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This article has 12 comments. Post your own now!

RRicks9 said...
May 5 at 2:46 am
Greek Mythology is so cool
eshaansoman said...
Mar. 17 at 7:25 pm
This is awesome! Check out my work too :)
shrekislove said...
Oct. 18, 2016 at 2:58 pm
much wow super coolness doggo pupper mythology
asdfghjkl said...
Feb. 12, 2016 at 2:02 pm
I was surprised to see the connected between Greek myth and the Zodiac. I also didn't realize how many words were derived from Greek language. I'd always though majority of what we spoke was coming from Latin origin.
whooOOOOOO said...
Feb. 12, 2016 at 2:00 pm
Information that surprised me was that the Zodiac is based off of Greek myth. I hadn't known that the signs were named after famous Greek figures. I also found it interesting that so many words were derived from the Greek language. I'd always thought that most words came from Latin Origin.
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Feb. 12, 2016 at 11:54 am
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Rose said...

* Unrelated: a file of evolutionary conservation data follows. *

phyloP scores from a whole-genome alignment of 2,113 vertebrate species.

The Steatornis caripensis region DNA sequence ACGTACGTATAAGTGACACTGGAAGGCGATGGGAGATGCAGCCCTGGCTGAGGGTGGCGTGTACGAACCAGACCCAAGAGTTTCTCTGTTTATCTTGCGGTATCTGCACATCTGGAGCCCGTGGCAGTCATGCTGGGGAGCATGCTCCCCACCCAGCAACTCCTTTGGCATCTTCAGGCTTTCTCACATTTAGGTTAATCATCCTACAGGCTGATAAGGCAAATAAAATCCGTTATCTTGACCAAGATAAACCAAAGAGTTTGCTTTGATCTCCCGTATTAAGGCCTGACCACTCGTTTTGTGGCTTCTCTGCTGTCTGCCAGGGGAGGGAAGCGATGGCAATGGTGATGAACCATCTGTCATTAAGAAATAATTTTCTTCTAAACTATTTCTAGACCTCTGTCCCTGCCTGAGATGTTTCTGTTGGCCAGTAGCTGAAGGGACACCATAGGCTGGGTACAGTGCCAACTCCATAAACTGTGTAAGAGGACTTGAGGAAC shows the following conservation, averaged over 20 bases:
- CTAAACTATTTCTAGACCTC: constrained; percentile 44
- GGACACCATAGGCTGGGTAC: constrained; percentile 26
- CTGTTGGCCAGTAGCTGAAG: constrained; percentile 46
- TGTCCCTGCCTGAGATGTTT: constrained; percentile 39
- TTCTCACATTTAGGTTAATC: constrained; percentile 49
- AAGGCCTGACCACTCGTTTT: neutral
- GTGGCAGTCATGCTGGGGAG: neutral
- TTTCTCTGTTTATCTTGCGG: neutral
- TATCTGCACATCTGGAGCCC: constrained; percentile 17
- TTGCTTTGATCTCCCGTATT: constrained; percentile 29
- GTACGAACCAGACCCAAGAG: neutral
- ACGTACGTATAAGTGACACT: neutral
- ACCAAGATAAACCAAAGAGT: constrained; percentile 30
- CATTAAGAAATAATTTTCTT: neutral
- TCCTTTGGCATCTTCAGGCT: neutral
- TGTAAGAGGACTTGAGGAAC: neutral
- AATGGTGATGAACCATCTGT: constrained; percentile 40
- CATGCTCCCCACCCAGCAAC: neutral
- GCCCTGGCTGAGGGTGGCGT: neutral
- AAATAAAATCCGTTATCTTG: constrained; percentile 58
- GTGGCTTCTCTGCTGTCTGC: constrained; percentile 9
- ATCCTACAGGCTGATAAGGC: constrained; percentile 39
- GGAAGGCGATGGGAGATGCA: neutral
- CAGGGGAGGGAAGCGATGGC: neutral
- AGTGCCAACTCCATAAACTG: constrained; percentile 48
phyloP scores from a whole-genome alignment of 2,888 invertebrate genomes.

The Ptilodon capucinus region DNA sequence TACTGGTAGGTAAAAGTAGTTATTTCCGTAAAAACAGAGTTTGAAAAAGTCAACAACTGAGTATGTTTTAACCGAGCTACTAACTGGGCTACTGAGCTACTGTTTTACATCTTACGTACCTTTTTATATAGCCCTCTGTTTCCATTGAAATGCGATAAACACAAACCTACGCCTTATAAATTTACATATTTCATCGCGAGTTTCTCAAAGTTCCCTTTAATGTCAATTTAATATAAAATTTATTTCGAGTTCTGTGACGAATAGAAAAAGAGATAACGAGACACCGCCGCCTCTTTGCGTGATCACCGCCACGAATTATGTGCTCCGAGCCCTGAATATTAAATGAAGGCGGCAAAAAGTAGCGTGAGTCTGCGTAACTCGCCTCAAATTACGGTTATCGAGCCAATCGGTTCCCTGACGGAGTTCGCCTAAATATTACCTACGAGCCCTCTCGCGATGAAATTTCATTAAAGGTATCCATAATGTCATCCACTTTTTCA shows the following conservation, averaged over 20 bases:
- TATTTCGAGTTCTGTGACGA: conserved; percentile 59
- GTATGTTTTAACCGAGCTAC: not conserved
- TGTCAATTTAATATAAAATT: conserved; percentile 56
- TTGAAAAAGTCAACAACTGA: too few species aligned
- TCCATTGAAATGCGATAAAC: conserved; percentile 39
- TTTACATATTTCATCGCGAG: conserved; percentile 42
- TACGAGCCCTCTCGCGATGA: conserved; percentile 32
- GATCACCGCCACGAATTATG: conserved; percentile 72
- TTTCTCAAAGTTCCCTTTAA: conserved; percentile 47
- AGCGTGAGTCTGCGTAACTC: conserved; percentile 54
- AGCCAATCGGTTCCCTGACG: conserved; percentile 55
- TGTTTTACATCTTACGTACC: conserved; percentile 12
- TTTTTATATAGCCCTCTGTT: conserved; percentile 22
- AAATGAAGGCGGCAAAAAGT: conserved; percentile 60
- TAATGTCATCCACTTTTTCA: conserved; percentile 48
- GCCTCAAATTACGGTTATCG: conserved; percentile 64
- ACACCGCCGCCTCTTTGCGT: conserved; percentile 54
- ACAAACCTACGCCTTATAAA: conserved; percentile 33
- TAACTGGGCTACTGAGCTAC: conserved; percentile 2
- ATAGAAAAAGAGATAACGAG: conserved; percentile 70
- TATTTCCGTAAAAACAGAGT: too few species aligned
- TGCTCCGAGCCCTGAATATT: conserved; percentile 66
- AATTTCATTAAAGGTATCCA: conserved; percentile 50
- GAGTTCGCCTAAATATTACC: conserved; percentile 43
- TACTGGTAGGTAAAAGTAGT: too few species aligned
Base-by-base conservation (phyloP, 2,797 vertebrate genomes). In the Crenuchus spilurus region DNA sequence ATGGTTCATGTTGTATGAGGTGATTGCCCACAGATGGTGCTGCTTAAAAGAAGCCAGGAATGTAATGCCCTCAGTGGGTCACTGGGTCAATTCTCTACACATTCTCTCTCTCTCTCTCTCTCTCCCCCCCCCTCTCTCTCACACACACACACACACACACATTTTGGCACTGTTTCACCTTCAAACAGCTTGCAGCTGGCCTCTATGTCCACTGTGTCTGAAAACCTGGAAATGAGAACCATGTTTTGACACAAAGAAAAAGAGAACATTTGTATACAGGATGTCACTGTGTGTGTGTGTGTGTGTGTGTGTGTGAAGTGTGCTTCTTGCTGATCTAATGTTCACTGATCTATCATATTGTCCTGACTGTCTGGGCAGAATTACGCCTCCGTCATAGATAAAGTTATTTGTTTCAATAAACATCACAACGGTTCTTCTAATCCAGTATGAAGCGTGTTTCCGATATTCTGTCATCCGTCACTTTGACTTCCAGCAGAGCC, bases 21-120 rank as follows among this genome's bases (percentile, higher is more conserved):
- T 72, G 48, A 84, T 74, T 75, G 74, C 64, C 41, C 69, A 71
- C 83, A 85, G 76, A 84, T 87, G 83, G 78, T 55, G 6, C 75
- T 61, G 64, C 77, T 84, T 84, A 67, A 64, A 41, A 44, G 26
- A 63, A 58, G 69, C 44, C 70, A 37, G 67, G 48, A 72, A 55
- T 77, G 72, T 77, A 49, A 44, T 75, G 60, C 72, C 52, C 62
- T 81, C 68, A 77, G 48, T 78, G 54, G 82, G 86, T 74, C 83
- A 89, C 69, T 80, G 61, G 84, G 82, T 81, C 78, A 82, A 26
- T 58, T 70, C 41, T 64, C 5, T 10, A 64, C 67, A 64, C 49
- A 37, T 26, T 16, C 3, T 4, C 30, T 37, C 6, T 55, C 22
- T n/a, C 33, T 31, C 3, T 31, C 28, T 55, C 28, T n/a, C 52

Feb. 12, 2016 at 10:36 am
Greek mythology has implanted itself in our everyday lives and until now I have failed to realize it. To my astonishment, I have never been revered to seek upon myths concerning things like medicine, horoscopes, and even dialect. I would've never knew that the adjective "tantalizing" originated from the story of king Tantulus.
Jabari said...
Feb. 12, 2016 at 10:34 am
I never knew how much Greek mythology impacted the English language and our lifestyles.
randomenglishstudent said...
Feb. 12, 2016 at 10:32 am
I agree with what the article says about oracles and fate. In Greek mythology you read many stories about people going to oracles, not liking what the oracle says then the person tries to change their fate. What the person/people don't realize until it's too late is that because they tried to change their fate they made it possible for it to happen.
Kiasi said...
Feb. 12, 2016 at 7:43 am
This is a well-written explanation of ancient Greek mythology and its relevance to modern society and culture. Allusions and references to Greek mythology are so fused within our everyday lives that they are hardly noticed until we learn more about the gods and goddesses of ancient Greek culture.
rah5985 said...
Jan. 7, 2015 at 2:29 pm
Any idea which issue this came from? I was hoping to find a more reader friendly version for my 6th graders in terms of larger font size, smaller paragraphs and maybe a picture or two...
elizmegburton replied...
Jan. 27 at 1:18 am
Hi, This was not published in any of the issues; it is only online. I hope you will use it, edit it, etc. as you wish :)